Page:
Deepika Govind is an original, innovative and spirited designer. She holds sacred the sensitive touch of the human hand, the meditative thought of the weaver. Striving to bring to life the value of natural fibre, a hand-woven textile, a handcrafted ensemble. Her flagship stores in New Delhi and Bengaluru showcases the originality of her designs, be it her prêt, couture collection or lifestyle accessories. Her design philosophy is 'Fashion for EARTH’ (E= Elements, A= Art, R= Revolution, T= Technology, and H= Human Hand). With a keen eye for detailing and precision, each of Deepika’s handcrafted ensembles is akin to unique pieces of art, representing the contradiction that dwells in each of us.
Deepika Govind has a Degree in Arts from Mount Carmel College, Bangalore and a Masters in Economics at Stella Maris College, Madras. She attended the programme on sketching and presentations and Programme in Pattern-making, National Institute of Fashion Technology (NIFT, Bangalore); Programme on merchandising, NIFT, Bangalore; She even has the experience of working with kalamkari and kasuti artists (traditional crafts).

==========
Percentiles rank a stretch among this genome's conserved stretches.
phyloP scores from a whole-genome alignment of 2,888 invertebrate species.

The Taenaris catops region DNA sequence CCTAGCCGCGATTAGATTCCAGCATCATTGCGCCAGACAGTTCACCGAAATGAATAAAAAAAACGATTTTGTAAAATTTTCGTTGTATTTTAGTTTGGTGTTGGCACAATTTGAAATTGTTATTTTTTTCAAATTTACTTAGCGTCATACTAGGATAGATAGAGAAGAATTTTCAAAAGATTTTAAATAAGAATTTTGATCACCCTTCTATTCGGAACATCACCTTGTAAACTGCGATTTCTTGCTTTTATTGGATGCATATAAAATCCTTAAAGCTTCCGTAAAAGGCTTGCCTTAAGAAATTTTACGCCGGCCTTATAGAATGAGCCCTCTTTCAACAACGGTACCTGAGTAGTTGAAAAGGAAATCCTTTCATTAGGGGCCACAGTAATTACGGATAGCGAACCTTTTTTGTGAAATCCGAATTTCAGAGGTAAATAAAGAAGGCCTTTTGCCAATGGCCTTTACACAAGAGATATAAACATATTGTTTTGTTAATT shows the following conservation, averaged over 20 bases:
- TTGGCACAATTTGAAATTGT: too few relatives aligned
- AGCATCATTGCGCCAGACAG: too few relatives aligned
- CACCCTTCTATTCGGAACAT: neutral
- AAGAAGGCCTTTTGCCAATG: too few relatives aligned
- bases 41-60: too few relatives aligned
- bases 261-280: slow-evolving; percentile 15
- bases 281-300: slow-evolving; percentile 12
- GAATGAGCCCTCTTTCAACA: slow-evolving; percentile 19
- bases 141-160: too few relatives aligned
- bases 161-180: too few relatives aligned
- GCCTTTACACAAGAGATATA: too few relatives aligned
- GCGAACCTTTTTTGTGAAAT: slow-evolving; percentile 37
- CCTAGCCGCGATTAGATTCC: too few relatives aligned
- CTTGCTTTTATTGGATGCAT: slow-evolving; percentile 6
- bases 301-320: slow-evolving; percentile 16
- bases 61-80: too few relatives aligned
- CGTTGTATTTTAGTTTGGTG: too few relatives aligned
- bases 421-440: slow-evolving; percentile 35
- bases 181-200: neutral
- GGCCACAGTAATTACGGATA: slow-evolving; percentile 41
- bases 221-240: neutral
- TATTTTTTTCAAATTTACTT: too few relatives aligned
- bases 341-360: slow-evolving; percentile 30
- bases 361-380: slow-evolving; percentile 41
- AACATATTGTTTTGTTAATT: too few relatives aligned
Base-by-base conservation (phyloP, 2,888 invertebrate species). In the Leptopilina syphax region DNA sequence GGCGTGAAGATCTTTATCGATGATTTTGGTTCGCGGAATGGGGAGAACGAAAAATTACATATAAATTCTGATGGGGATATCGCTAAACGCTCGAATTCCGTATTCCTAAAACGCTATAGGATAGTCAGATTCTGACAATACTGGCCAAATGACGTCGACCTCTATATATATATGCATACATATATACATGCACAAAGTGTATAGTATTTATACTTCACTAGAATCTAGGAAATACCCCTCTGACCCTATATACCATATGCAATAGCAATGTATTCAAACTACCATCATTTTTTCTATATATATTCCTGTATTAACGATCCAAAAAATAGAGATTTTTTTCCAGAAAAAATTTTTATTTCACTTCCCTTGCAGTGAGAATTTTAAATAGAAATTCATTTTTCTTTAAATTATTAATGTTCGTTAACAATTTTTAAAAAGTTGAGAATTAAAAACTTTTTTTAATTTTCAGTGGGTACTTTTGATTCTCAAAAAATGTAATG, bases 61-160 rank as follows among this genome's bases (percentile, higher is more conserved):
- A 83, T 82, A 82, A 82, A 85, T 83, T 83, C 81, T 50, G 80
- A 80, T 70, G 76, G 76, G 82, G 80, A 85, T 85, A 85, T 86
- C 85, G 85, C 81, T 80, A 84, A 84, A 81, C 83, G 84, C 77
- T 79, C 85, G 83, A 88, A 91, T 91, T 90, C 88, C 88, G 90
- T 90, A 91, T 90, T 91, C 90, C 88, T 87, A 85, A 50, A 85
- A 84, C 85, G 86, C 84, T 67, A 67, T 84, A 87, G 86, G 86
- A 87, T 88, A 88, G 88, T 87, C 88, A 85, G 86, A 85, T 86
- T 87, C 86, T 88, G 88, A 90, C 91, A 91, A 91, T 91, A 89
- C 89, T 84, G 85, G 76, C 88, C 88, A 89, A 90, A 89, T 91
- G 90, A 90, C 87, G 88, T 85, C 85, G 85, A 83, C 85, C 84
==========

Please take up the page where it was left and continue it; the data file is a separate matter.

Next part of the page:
Inspired by the world around her and true to her Indian roots, Deepika Govind is one of Bangalore's most celebrated fashion designers. She is the avant-garde artist whose work is innovative yet wearable, creative but somewhat classic. Her collections have been based on traditional weaves and natural dyes.
"Dark colours define the season," says Govind. "Blacks and teal aqua are hot this season." "Checks are in, as are vibrant graphic prints like that of foliage," she says. This can be done either through digital or block printing, although Govind is always more inclined toward some sort of hand work like scribbling through textile paint or using a sponge to create patterns on fabric.
"People with larger body types should veer away from dramatic prints," she advises. The same applies to petite people who tend to get 'swallowed' by a powerful print. "I am not a fan of animal prints," she says emphatically. "I think animals look better in their own skins than we do in theirs."